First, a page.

There is a lot for consumers to worry about right now with the global coronavirus outbreak. Purchasers are concerned about the health of loved ones, their current and future employment in light of skyrocketing unemployment, the stock market, plunging IRAs, and a much talked about a potential recession.
During the Great Recession (December 2007 to June 2009) there was a burst of the US Housing Bubble that sparked a tremendous global financial crisis.
The housing crisis was largely fueled by an adjustment in the interest rates that led to missed payments and foreclosures followed quickly by the downturn in the housing market and economy. Buyers had obtained mortgages with little or no income documentation, no down payment along with very cheap and deceptively low introductory interest payments that become more expensive over time. Those homeowners found themselves over-leveraged when rates increased and the economy contracted with the job losses and many homeowners didn’t have much equity in their homes to draw on.
On the contrary, the recent growth in home prices nationally has not been fueled by increased, easy access to mortgage credit. Instead, it is a simple reflection of recent supply and demand levels. There are more people wanting to become homeowners coupled with a very low supply of available homes, and this has led to the increases in sale prices. Though the increased prices made home buying increasingly unaffordable for many; the elevated values allowed existing homeowners experience a growth in their equity.
Today’s homeowners having equity decreases the likelihood that they would be underwater on their loan if home prices dropped due to a recession thus preventing a spiral of the housing market.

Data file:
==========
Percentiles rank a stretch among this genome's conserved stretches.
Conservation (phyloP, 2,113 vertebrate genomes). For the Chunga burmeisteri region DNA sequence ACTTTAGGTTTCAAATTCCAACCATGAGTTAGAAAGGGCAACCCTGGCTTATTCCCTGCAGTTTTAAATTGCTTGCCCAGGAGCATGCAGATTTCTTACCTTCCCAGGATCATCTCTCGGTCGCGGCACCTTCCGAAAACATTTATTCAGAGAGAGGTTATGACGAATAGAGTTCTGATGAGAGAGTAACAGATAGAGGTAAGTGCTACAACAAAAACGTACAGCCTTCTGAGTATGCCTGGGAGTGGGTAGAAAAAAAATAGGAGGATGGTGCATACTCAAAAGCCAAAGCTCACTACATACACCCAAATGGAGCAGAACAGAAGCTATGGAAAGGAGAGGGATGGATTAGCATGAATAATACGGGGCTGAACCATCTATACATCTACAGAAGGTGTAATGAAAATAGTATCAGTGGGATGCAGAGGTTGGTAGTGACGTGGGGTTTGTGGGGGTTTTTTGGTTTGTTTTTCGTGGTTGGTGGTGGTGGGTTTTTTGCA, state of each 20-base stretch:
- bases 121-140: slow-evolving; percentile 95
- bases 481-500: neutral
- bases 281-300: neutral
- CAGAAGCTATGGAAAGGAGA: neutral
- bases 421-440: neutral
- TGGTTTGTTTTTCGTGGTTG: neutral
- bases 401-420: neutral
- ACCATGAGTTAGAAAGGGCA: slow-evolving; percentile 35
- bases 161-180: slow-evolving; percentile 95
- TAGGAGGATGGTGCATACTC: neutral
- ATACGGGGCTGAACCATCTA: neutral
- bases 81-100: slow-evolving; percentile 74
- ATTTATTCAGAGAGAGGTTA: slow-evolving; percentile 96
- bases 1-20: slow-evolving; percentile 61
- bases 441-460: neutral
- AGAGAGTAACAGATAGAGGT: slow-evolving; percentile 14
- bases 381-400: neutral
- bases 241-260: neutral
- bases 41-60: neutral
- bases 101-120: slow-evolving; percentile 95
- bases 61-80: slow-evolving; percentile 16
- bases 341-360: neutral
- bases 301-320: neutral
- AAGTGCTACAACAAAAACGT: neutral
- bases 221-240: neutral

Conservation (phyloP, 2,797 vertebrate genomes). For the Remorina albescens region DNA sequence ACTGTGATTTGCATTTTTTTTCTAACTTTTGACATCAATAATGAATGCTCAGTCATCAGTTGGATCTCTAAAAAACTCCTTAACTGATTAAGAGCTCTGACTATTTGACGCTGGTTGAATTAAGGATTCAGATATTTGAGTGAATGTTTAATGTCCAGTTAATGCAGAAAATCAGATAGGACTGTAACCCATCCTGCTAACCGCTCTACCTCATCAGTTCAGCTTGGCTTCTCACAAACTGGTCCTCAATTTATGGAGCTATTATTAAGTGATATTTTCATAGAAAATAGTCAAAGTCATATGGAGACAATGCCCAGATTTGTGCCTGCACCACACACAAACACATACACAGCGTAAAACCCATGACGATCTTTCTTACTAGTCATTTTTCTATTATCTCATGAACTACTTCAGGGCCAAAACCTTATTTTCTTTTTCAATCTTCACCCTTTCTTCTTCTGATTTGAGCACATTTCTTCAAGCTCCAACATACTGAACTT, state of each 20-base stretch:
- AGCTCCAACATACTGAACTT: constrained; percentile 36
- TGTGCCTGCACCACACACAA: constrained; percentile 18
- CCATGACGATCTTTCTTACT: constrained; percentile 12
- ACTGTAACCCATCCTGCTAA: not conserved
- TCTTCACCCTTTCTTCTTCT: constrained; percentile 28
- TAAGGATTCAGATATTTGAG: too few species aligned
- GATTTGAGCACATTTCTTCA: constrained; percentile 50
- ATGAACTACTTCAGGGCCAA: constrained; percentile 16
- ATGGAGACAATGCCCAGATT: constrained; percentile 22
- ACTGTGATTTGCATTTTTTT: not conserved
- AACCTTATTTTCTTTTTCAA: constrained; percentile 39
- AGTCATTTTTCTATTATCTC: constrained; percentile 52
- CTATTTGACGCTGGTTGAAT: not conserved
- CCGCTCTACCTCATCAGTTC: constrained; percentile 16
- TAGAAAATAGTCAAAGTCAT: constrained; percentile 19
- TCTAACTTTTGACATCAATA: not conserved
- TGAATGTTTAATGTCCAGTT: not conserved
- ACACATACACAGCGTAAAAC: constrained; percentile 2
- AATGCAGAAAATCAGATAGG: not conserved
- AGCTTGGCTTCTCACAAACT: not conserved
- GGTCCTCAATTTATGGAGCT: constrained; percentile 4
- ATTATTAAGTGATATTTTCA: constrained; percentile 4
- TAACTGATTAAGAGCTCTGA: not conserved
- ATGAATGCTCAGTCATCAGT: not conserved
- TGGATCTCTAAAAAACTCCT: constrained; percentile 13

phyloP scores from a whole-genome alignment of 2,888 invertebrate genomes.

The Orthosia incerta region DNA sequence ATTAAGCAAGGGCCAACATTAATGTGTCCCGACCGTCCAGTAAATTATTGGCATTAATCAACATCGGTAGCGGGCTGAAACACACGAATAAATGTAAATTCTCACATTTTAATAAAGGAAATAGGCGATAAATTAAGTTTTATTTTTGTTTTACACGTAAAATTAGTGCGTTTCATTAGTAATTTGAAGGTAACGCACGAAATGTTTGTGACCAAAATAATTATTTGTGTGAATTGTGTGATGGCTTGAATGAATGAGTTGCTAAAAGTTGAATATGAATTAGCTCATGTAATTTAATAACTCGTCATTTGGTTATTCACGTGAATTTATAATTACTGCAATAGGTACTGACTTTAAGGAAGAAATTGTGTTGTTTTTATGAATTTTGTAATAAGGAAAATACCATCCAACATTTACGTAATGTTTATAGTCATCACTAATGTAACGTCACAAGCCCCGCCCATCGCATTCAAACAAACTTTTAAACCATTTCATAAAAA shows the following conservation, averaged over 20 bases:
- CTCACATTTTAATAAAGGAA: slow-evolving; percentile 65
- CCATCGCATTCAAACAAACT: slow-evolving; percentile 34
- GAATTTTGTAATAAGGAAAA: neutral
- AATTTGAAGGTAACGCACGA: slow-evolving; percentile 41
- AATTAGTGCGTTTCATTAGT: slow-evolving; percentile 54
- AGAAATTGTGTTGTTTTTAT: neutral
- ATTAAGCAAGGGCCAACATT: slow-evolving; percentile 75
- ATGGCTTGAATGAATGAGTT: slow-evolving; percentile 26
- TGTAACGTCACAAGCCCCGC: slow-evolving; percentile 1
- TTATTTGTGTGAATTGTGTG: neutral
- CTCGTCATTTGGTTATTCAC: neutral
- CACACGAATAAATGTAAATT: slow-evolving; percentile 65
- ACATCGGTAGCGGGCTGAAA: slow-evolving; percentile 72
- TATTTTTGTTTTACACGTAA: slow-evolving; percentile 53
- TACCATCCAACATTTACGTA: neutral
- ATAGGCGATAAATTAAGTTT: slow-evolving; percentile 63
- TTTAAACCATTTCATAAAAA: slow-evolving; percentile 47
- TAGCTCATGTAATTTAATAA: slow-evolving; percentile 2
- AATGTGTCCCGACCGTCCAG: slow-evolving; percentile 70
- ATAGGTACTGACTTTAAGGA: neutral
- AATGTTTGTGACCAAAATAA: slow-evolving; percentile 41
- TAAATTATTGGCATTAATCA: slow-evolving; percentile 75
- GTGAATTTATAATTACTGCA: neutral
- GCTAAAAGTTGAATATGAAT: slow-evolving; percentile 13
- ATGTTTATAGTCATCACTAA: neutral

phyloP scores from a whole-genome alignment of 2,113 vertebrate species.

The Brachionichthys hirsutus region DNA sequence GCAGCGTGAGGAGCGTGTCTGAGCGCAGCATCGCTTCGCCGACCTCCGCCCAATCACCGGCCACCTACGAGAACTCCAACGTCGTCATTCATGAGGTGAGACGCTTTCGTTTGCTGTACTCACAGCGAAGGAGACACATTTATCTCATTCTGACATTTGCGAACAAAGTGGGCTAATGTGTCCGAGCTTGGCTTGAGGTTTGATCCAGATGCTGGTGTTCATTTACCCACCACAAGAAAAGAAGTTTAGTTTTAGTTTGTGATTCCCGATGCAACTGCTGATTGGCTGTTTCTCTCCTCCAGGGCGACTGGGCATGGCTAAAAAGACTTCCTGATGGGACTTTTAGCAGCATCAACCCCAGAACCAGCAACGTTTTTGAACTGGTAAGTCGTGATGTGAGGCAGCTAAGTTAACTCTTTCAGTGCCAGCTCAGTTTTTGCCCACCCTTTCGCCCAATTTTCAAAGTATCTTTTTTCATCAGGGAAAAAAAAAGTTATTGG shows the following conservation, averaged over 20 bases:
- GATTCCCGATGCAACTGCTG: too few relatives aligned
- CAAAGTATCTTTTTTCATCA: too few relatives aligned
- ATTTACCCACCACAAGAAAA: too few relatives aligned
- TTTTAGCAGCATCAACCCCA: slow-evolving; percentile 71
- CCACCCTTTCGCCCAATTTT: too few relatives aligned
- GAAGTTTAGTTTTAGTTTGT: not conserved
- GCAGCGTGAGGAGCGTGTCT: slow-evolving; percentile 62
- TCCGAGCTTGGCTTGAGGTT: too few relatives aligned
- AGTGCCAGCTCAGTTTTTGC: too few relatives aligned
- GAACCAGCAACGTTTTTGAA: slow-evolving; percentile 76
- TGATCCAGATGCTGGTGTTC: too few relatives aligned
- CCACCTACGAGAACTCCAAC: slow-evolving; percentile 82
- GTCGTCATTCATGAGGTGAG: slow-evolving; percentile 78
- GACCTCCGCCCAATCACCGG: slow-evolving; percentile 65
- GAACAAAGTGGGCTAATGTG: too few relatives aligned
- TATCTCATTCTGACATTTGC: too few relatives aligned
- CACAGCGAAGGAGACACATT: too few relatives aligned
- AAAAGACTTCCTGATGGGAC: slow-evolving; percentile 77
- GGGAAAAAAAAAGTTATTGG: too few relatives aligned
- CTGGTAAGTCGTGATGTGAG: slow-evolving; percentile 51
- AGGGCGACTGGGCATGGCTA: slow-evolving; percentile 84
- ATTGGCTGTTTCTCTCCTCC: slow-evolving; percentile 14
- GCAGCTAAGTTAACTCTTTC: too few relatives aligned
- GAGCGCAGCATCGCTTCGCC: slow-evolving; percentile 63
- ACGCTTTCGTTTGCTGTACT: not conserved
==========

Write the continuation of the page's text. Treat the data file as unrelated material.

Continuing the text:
Lawrence Yun, Chief Economist and Senior Vice President of Research at the National Association of REALTORS® expect that the GDP to be down 35% for 2nd quarter and up 25% for 3rd & 4th quarter. He also anticipates that year-end sold units to be down 10% due to missing the Spring selling season and that prices will hold as this is not like the 2008 crisis that brought a 30% price decline. Lawerence also mentioned that the luxury market will remain soft as it was prior to COVID due to 2018 Tax Cuts & Jobs Act and the maximum $10,000 on State and Local Taxes. Post COVID I expect that many buyers may be looking for Luxury in less dense areas like White Plains & LI instead of Manhattan.
Historically housing has to lead our economy out of many previous recessions and I believe that it will be the housing market that will stimulate the economy and lead us out of a potential COVID-19 related recession.
In NYS, the real estate industry accounted for $301.4 billion or 17.4% of the gross state product in 2019.
With an average home sale, it is reported that $92,404 is put back into the local economy. (Sources: BEA, U.S. Census, NAHB, Macroeconomic Advisors, National Association of REALTORS®)
As we exit the COVID pandemic, I expect that mortgage interest rates will remain near historic lows and that the Queens real estate market will remain as strong as it was.
If you are curious about the amount of equity you have in your home contact us for a Professional Equity Assessment Report.
Contact Nancy & David Legaz of the Legaz Team at Keller Willaims Realty Landmark, 718-475-2800 for your real estate needs or visit www.LegazTeam.com